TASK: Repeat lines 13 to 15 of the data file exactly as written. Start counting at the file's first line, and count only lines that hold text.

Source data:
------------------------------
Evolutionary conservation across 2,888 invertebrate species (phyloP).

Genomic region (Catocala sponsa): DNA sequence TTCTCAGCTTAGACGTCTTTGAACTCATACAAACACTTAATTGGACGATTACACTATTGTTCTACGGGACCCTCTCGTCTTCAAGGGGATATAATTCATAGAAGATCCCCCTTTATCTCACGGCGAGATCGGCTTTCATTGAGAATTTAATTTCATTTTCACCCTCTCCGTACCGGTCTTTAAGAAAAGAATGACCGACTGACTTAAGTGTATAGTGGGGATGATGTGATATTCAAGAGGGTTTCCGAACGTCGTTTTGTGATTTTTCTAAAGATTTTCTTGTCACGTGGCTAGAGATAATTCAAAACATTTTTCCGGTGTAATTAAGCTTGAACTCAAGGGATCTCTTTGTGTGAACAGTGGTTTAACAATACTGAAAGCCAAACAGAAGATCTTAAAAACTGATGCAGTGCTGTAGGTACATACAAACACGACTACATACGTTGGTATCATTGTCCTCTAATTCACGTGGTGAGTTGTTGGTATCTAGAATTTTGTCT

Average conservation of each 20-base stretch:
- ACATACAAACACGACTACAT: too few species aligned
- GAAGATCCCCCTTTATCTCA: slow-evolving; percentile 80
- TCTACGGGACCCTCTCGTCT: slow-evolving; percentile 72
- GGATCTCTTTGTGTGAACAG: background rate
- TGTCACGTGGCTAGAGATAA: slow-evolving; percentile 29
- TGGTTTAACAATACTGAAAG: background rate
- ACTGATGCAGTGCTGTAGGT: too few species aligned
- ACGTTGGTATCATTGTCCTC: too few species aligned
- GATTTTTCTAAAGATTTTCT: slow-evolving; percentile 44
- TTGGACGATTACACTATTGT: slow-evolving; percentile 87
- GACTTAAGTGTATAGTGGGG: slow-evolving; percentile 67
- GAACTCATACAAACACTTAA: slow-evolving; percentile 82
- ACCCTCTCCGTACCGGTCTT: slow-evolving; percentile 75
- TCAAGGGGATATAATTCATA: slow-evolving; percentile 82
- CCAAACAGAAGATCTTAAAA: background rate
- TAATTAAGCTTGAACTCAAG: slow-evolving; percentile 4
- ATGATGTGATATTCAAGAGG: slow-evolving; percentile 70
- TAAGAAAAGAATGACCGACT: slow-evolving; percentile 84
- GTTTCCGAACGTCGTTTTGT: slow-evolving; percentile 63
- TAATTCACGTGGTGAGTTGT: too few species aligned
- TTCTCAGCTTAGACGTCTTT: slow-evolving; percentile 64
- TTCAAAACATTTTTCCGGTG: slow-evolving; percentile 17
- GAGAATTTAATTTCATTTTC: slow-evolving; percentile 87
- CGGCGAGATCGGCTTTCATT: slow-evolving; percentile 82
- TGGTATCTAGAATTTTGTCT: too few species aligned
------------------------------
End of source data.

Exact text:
- TTGGACGATTACACTATTGT: slow-evolving; percentile 87
- GACTTAAGTGTATAGTGGGG: slow-evolving; percentile 67
- GAACTCATACAAACACTTAA: slow-evolving; percentile 82